A San Bernardino County judge on Tuesday sentenced former Sheriff Floyd Tidwell to three years’ probation for concealing guns that he took from evidence rooms while in office, ruling against a prosecutor’s request to send the ex-lawman to prison.
Tidwell took 523 guns during his tenure as sheriff, which ended in 1991, and in May pleaded guilty to four felony counts of concealing stolen property related to the thefts. Prosecutors agreed to reduce those charges to misdemeanors and not seek a prison sentence if Tidwell cooperated with investigators to recover the weapons. More than 100 guns were returned.
Prosecutors could not charge Tidwell with theft or embezzlement because the statute of limitations on those crimes had expired. Instead, he was charged with concealing stolen property because he kept some of the missing firearms.
Tidwell, 74, returned 89 guns earlier this year, and then surrendered more than 30 others after his guilty plea. Most of the other guns had been given to Tidwell’s friends or volunteer reserve deputies and have not been recovered.
Judge J. Michael Welch ruled that Tidwell fulfilled the terms of a plea bargain, even though prosecutors argued that he was uncooperative and an investigator testified that Tidwell had sought preferential treatment from the current sheriff, Gary Penrod.
“What more could be done that hasn’t been done?” Welch asked during the sentencing hearing. “The investigation is over. There was cooperation.”
Along with probation, The judge also fined Tidwell $10,000.
David Call, Tidwell’s attorney, told the judge that his client pledged to find the more than 400 firearms still missing “whether it stretches from 10 years to forever ... [Tidwell] recognizes he has given the system a black eye, and he accepts probation.”
San Bernardino County Dist. Atty. Michael A. Ramos said he was disappointed with the judge’s decision.
“Justice was not served in this case,” Ramos said. “We felt it was felony misconduct to begin with. We thought he would cooperate with us, as he was a former law enforcement officer. This was not appropriate cooperation.”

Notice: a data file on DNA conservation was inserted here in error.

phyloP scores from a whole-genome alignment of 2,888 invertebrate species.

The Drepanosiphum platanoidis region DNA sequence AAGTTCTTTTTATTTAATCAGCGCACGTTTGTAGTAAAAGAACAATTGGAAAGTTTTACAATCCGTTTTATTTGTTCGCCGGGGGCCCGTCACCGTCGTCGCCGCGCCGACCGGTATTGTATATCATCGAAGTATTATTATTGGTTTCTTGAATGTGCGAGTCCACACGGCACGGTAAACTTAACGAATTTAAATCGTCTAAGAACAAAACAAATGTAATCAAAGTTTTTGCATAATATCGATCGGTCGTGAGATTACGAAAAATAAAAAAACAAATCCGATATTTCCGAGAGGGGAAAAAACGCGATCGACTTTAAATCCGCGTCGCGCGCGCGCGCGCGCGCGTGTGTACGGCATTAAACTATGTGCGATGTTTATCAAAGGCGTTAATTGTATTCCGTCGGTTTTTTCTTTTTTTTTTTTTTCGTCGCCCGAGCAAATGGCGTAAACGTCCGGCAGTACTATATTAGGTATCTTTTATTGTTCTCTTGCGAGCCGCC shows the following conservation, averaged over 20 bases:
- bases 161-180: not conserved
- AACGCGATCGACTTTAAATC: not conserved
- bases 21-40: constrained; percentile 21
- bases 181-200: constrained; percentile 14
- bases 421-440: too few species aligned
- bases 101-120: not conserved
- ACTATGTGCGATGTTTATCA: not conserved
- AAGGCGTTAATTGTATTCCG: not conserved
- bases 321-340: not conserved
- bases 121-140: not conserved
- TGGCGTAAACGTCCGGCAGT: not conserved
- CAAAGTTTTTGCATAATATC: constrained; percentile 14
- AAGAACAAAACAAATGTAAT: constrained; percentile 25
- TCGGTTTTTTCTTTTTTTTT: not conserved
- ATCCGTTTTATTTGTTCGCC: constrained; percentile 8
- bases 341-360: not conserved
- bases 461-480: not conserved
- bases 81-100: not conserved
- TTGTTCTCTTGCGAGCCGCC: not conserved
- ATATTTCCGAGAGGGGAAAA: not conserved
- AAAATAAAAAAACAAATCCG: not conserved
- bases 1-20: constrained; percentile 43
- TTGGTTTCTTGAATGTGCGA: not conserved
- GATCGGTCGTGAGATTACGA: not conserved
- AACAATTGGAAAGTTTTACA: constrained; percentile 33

Deputy Dist. Atty. Cheryl Kersey said that in addition to providing too little help to investigators searching for the missing guns, Tidwell also refused to admit wrongdoing.
Kersey also had reminded the judge that Tidwell took weapons from the department evidence rooms even when some of the rightful gun owners had court orders to have the guns returned.
“This was not only poor record-keeping, but an attempt to cover up the tracks of those weapons,” Kersey said. “Mr. Tidwell [also] did not make his best effort to return these weapons. This was a destruction of the public trust.”
Outside the courtroom, Tidwell said he was happy to have the charges reduced. If convicted of the felonies, Tidwell would have been stripped of his right to own firearms. Tidwell has said that would put him in danger because of possible retaliation by people he helped send to prison.
Sheriff’s detectives uncovered the theft of the firearms during an investigation of a Fontana-based bail bond company owned by the former sheriff’s sons, Danial “Boone” Tidwell and Steven Wayne Tidwell.
The company was being investigated for allegedly paying jailed inmates to refer others in custody for bail business, which is illegal.
When detectives searched the brothers’ homes, they found 24 guns, and the two told them their father either gave them the guns or was aware that they had taken some of them.
A check of Sheriff’s Department records determined that former Sheriff Tidwell had checked out, but never returned, hundreds of weapons, investigators said.
When the former sheriff learned that detectives were seeking a warrant to search his High Desert home, he packed up 89 firearms and delivered them to the current sheriff, Gary Penrod, according to testimony.
The search of Tidwell’s home was canceled.
During the hearing earlier this month, Sheriff’s Sgt. Chris Elvert testified that Tidwell had refused to be interviewed about the missing weapons because he was angry at Elvert for his role in investigating the bail bond company.
Elvert testified that Tidwell instead arranged for personal meetings with Penrod, and, with his attorney’s help, asked for someone else to conduct the questioning about the firearms.
Tidwell’s attorney made no apology for taking the matter directly to Penrod. “That’s what I get paid for,” Call said.